The fragrance wheel 

The Fragrance wheel is a relatively new classification method that is widely used in retail and in the fragrance industry. The method was created in 1983 by Michael Edwards, a consultant in the perfume industry, who designed his own scheme of fragrance classification. The new scheme was created in order to simplify fragrance classification and naming scheme, as well as to show the relationships between each of the individual classes.


The five standard families consist of FloralOrientalWoodyFougère, and Fresh, with the former four families being more "classic" while the latter consisting of newer bright and clean smelling citrus and oceanic fragrances that have arrived due to improvements in fragrance technology. Each of the families are in turn divided into sub-groups and arranged around a wheel.
Aromatic sources
Plant sources

Plants have long been used in perfumery as a source of essential oils and aroma compounds. These aromatics are usually secondary metabolites produced by plants as protection against herbivores, infections, as well as to attract pollinators. Plants are by far the largest source of fragrant compounds used in perfumery. The sources of these compounds may be derived from various parts of a plant. A plant can offer more than one source of aromatics, for instance the aerial portions and seeds of coriander have remarkably different odors from each other. Orange leaves, blossoms, and fruit zest are the respective sources of petitgrainneroli, and orange oils.
  • Bark: Commonly used barks includes cinnamon and cascarilla. The fragrant oil in sassafras root bark is also used either directly or purified for its main constituent, safrole, which is used in the synthesis of other fragrant compounds.
  • Flowers and blossoms: Undoubtedly the largest and most common source of perfume aromatics. Includes the flowers of several species of rose and jasmine, as well as osmanthusplumeriamimosatuberosenarcissusscented geranium,cassieambrette as well as the blossoms of citrus and ylang-ylang trees. Although not traditionally thought of as a flower, the unopened flower buds of the clove are also commonly used. Most orchid flowers are not commercially used to produce essential oils or absolutes, except in the case of vanilla, an orchid, which must be pollinated first and made into seed pods before use in perfumery.
  • Fruits: Fresh fruits such as applesstrawberriescherries unfortunately do not yield the expected odors when extracted; if such fragrance notes are found in a perfume, they are synthetic. Notable exceptions include litsea cubebavanilla, andjuniper berry. The most commonly used fruits yield their aromatics from the rind; they include citrus such as orangeslemons, and limes. Although grapefruit rind is still used for aromatics, more and more commercially used grapefruit aromatics are artificially synthesized since the natural aromatic contains sulfur and its degradation product is quite unpleasant in smell.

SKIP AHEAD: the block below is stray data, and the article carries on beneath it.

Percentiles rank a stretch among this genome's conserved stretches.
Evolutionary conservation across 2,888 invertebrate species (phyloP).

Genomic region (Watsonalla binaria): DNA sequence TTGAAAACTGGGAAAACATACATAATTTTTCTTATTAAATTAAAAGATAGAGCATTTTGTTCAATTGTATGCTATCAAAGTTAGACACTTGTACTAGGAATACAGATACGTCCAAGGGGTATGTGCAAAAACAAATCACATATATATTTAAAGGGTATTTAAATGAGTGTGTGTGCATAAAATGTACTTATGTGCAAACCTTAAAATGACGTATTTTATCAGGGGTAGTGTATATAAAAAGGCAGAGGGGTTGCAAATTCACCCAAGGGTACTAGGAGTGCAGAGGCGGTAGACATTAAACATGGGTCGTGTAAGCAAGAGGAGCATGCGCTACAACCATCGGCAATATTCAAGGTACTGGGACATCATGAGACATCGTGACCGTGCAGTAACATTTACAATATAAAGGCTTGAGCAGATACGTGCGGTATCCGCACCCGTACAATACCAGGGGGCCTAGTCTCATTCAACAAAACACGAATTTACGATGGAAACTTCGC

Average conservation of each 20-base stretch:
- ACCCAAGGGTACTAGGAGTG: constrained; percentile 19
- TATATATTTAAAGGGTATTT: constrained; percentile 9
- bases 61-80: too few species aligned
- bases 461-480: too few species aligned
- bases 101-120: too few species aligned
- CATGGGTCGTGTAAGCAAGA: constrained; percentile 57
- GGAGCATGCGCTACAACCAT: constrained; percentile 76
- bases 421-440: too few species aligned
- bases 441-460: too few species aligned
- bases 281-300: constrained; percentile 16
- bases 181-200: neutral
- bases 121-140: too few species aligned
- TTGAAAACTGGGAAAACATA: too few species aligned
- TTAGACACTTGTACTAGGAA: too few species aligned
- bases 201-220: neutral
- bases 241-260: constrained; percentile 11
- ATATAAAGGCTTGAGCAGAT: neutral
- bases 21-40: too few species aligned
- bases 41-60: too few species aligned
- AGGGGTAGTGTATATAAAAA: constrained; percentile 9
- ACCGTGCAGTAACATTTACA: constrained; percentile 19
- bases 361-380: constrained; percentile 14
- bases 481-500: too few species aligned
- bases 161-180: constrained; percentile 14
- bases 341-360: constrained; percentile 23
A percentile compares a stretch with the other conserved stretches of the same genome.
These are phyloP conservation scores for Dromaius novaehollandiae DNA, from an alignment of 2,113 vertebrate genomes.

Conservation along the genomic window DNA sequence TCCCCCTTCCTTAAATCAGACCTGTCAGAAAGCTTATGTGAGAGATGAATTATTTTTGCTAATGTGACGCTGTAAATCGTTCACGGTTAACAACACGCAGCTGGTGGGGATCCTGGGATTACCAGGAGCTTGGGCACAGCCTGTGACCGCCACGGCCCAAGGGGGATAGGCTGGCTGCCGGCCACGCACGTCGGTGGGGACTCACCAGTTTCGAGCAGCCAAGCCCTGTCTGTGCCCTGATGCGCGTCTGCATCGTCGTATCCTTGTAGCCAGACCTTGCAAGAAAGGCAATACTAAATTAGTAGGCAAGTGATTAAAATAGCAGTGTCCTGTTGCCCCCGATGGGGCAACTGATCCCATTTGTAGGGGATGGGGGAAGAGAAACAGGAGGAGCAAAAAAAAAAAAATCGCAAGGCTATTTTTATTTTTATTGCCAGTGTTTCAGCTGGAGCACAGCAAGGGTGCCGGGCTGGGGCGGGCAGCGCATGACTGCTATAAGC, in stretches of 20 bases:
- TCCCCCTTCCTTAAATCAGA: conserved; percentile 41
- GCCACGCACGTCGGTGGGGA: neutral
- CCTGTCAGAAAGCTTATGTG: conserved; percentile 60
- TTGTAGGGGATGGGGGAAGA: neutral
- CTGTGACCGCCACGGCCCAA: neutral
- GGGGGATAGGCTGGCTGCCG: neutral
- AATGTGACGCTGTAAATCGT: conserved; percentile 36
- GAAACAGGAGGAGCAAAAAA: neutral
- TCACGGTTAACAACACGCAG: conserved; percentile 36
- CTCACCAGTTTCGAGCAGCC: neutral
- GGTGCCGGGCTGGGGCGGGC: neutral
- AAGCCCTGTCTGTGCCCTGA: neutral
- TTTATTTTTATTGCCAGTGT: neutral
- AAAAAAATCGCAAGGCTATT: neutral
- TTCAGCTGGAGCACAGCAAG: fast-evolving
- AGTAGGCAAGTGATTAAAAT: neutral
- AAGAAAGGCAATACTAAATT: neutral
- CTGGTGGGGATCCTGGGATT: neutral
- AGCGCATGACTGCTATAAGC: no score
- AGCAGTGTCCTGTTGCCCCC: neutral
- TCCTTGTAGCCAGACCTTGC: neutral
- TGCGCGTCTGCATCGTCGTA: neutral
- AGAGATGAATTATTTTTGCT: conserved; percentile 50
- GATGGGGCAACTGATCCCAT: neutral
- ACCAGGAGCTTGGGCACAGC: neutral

• Leaves and twigs: Commonly used for perfumery are lavender leaf, patchoulisagevioletsrosemary, and citrus leaves. Sometimes leaves are valued for the "green" smell they bring to perfumes, examples of this include hay and tomato leaf.
  • Resins: Valued since antiquity, resins have been widely used in incense and perfumery. Highly fragrant and antiseptic resins and resin-containing perfumes have been used by many cultures as medicines for a large variety of ailments. Commonly used resins in perfumery include labdanumfrankincense/olibanummyrrhPeru balsamgum benzoinPine and fir resins are a particularly valued source of terpenes used in the organic synthesis of many other synthetic or naturally occurring aromatic compounds. Some of what is called amber and copal in perfumery today is the resinous secretion of fossil conifers.
  • Rootsrhizomes and bulbs: Commonly used terrestrial portions in perfumery include iris rhizomesvetiver roots, various rhizomes of the ginger family.
  • Seeds: Commonly used seeds include tonka beancarrot seedcoriandercarawaycocoanutmegmacecardamom, and anise.
  • Woods: Highly important in providing the base notes to a perfume, wood oils and distillates are indispensable in perfumery. Commonly used woods include sandalwoodrosewoodagarwoodbirchcedarjuniper, and pine. These are used in the form of macerations or dry-distilled (rectified) forms.

Animal sources

  • Ambergris: Lumps of oxidized fatty compounds, whose precursors were secreted and expelled by the sperm whale. Ambergris should not be confused with yellow amber, which is used in jewelry. Because the harvesting of ambergris involves no harm to its animal source, it remains one of the few animalic fragrancing agents around which little controversy now exists.
  • Castoreum: Obtained from the odorous sacs of the North American beaver.
  • Civet: Also called Civet Musk, this is obtained from the odorous sacs of the civets, animals in the family Viverridae, related to the mongoose. The World Society for the Protection of Animalsinvestigated African civets caught for this purpose.